Andrew Chung on How Startups Should Adapt to COVID-19

Andrew Chung
4 min readJul 24, 2020

Due to the coronavirus pandemic, there has been a drop in startups which has reduced employment opportunities across a variety of industries. Many businesses have been forced into budget cuts and employee furloughs because of the harsh economic times. After a virtual portfolio meeting with several company CEOs to discuss COVID-19 challenges, Andrew Chung, founder of 1955 Capital, provided the following takeaways for how startups can adapt to this new reality.

Runway Planning

Businesses will be forced to make tough decisions regarding budgeting during this time. The success of any startup relies on how well leaders steer their businesses toward success. CEOs must think creatively when making budgeting decisions, including more upfront cash payments, cost-sharing, and other financial support.

According to Andrew Chung, runway planning entails engaging strategic partners who have been severely hit by the crisis. Some businesses have experienced significant downward pressure on market caps and are dealing with furloughs and budget cuts. The number of people filing for unemployment has been on the rise after the lockdowns as businesses continue to feel the effects of coronavirus. As a result, it is difficult to predict how long it will take before things come back to normal.

Runway extension entails planning when to raise the next round and meeting milestones in advance. For example, businesses can plan monthly cash burn over time, which may require fundraising. Startups may need to decouple their burn rate from unpredictable timing of a return to regular activity when strategic partners return their phone calls.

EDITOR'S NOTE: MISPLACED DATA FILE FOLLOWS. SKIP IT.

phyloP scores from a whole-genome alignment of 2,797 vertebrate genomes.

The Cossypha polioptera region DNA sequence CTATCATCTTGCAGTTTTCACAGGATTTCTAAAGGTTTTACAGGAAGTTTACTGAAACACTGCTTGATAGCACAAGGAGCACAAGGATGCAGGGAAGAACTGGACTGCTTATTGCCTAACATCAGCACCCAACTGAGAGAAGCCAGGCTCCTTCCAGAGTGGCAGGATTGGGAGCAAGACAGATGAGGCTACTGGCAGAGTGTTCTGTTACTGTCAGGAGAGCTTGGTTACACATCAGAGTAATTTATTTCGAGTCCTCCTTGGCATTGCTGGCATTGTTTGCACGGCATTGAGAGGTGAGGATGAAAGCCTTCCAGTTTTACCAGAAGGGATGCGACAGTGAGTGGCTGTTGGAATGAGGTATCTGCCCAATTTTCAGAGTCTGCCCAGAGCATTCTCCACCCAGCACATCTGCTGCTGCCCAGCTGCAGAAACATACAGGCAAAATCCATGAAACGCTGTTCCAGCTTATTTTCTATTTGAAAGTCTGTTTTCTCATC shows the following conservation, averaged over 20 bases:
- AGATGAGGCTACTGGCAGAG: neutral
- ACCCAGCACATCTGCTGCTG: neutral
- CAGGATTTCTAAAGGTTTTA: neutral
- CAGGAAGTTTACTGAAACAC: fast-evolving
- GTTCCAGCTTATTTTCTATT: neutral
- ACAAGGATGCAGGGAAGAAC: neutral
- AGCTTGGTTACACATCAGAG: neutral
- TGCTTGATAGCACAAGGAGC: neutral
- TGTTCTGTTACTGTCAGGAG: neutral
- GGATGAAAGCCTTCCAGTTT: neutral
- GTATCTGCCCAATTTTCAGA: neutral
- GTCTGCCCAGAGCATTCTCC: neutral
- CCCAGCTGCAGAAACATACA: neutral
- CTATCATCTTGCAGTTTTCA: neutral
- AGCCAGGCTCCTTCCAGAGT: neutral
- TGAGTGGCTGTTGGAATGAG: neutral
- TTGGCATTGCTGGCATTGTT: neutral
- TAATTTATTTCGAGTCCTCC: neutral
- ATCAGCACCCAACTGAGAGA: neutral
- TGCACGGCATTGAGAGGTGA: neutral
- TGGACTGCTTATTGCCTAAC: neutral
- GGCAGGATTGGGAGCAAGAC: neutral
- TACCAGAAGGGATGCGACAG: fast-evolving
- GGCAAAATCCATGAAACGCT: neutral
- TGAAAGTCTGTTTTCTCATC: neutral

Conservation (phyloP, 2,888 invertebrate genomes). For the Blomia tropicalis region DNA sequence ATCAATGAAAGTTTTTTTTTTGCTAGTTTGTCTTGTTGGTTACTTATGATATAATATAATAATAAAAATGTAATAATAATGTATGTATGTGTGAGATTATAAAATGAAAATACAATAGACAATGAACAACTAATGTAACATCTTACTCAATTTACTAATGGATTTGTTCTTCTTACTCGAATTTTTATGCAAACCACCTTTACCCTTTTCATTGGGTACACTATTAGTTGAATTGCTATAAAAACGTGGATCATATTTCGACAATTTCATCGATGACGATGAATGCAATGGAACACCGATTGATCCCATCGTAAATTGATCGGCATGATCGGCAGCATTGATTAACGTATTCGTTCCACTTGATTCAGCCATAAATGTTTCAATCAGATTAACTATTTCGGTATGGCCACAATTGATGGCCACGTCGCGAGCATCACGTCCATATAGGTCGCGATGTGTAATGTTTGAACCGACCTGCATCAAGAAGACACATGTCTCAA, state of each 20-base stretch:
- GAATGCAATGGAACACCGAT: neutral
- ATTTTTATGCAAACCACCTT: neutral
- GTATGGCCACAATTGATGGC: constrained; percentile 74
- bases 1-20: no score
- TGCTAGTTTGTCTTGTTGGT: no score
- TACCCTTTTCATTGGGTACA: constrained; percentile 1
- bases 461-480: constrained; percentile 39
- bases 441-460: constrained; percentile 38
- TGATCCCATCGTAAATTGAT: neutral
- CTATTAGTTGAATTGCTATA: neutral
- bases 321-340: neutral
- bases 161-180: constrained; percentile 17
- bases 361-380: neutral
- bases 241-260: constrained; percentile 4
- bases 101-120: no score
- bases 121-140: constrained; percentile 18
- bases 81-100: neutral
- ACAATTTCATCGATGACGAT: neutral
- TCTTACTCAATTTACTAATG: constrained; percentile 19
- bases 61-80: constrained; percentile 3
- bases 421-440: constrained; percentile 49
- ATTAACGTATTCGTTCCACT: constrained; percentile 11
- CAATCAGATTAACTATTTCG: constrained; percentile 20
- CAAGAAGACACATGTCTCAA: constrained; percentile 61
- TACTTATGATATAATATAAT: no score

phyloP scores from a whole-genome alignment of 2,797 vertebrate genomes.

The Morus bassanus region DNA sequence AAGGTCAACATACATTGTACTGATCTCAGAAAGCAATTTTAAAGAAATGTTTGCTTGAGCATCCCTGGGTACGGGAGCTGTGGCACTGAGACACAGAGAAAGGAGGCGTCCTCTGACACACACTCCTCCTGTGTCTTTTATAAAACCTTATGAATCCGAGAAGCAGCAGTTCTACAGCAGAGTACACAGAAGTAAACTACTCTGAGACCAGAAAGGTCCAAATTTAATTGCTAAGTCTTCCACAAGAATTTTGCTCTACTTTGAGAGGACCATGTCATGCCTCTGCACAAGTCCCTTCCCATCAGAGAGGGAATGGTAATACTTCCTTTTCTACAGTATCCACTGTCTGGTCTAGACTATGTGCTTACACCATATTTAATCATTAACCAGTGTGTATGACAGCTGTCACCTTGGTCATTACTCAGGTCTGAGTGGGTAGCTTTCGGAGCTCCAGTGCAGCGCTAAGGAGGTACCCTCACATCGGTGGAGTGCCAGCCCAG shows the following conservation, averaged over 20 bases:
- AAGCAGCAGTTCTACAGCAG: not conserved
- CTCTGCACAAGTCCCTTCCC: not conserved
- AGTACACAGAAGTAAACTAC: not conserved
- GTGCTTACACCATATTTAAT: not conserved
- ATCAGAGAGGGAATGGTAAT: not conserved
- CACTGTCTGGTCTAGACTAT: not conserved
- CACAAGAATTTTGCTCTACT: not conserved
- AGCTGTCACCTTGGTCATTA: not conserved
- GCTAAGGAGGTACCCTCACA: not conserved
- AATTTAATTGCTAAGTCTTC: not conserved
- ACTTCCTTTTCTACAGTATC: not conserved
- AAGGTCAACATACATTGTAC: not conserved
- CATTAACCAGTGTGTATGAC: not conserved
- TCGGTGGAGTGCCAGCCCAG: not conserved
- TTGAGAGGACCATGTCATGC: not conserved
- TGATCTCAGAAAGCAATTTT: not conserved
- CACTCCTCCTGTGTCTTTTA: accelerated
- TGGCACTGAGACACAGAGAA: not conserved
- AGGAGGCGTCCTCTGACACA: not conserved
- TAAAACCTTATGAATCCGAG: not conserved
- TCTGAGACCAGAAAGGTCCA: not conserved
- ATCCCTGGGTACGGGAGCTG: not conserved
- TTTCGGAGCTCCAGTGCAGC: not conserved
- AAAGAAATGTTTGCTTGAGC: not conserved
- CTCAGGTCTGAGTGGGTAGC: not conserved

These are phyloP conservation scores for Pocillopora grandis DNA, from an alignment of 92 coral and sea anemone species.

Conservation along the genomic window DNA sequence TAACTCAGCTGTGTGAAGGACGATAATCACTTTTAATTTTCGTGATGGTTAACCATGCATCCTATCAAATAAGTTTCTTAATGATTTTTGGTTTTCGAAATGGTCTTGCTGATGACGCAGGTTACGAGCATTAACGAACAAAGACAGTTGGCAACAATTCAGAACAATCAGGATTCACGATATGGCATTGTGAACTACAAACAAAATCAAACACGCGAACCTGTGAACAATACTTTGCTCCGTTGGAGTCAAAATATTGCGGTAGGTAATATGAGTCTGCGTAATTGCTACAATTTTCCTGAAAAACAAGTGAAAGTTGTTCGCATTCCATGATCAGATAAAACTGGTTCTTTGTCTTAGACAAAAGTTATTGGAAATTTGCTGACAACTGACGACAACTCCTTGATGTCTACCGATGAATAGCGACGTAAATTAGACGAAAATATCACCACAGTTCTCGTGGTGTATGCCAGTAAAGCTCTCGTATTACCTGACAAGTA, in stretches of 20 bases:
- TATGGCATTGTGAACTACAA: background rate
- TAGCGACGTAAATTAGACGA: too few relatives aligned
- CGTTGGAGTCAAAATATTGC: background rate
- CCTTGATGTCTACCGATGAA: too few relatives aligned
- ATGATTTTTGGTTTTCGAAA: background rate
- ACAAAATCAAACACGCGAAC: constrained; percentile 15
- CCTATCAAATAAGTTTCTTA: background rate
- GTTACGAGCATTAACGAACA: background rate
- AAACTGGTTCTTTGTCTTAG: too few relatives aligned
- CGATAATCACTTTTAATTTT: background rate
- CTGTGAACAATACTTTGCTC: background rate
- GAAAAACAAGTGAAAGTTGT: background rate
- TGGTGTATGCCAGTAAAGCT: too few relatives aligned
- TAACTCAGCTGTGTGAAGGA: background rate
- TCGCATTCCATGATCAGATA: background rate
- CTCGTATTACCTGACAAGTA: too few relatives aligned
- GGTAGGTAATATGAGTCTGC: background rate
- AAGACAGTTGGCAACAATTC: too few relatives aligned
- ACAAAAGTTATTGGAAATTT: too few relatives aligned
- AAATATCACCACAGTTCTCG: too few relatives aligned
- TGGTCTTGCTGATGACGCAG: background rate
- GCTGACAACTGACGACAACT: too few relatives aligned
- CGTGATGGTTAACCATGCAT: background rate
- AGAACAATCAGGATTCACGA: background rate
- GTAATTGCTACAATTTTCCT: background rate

Level the Playing Field

Startups have an opportunity to catch up with established companies during this period if they implement appropriate strategies. The pandemic has leveled the playing field by allowing each business to work out recovery. They need to rethink their target markets and reprioritize their development efforts in gaining a market share. For example, startups that produce products for multiple market applications can start by targeting those sectors that are resilient to the coronavirus pandemic. This means businesses can renew their product matrix and shift focus from the most affected sectors to the least affected.

Breaking geographical barriers is also an essential part of adaptation. According to Andrew Chung, businesses should be looking at the global picture and learn from those who have already adapted to the conditions. Countries like China and Taiwan can provide a ready market because they have already reopened their economies.

Startups can also adapt to the health crisis by rethinking their distribution strategies. Travel restrictions and social distancing rules have forced many industries including retail, hospitality, travel, and restaurants to slow down their businesses. The lockdown restrictions have forced changes to distribution strategies, such as adopting online marketing and direct-to-consumer opportunities.

Rethink Approaches to Fundraising